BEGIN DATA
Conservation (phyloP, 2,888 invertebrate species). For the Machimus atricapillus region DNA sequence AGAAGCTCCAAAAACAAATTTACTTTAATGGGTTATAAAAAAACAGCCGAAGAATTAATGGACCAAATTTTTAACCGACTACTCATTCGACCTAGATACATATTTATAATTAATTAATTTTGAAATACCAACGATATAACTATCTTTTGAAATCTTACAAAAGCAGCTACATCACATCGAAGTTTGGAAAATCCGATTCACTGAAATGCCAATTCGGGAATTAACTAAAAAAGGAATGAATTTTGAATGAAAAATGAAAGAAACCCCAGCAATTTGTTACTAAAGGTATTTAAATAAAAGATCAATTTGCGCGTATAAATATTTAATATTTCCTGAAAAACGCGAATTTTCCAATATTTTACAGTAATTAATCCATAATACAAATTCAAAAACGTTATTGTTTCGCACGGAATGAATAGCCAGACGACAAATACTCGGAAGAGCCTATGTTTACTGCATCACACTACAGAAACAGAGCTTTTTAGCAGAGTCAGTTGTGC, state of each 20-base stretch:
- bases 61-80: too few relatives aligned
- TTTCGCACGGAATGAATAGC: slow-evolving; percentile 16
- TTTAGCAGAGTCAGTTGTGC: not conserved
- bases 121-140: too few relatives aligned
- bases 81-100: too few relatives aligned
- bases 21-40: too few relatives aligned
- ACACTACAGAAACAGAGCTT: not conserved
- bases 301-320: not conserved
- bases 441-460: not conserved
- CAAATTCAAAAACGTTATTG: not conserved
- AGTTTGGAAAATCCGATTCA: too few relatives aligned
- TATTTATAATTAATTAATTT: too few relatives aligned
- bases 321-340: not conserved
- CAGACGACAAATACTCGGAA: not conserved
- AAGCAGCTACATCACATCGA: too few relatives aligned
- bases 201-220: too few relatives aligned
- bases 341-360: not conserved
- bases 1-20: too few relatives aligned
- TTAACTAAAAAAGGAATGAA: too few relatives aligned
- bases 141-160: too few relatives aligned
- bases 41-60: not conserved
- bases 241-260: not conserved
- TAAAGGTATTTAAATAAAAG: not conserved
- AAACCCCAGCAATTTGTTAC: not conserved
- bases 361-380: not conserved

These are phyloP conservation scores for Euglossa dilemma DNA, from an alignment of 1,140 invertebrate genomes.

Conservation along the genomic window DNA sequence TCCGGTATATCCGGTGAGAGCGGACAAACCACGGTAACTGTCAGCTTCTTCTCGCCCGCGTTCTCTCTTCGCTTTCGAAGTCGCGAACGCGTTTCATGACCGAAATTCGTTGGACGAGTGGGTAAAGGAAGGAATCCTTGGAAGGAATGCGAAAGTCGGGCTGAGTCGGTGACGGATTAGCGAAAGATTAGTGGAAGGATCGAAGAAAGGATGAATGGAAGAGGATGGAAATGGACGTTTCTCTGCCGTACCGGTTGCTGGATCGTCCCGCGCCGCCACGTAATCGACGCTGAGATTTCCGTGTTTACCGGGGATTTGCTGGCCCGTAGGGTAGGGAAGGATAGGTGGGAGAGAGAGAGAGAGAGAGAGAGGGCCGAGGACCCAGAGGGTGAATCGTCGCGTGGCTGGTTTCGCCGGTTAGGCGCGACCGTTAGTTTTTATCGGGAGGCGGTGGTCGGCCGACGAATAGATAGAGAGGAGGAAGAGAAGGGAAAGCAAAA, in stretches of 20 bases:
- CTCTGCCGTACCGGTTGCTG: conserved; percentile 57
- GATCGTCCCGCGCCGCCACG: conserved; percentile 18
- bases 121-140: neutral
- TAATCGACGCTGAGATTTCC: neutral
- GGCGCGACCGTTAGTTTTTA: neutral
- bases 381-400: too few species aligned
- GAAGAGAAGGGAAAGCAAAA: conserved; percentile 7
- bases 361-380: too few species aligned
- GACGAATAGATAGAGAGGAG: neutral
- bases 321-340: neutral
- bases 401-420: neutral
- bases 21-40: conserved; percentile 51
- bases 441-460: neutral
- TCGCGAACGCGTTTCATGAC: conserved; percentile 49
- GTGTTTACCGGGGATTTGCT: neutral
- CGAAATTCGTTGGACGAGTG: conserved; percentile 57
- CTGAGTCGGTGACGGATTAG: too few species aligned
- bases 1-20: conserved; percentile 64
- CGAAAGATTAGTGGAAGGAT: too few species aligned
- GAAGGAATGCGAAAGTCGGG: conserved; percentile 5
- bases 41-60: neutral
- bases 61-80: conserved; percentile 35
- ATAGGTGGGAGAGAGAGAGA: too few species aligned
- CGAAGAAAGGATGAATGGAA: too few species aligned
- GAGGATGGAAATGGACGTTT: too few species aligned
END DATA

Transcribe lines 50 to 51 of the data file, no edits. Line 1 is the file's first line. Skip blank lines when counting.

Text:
- bases 61-80: conserved; percentile 35
- ATAGGTGGGAGAGAGAGAGA: too few species aligned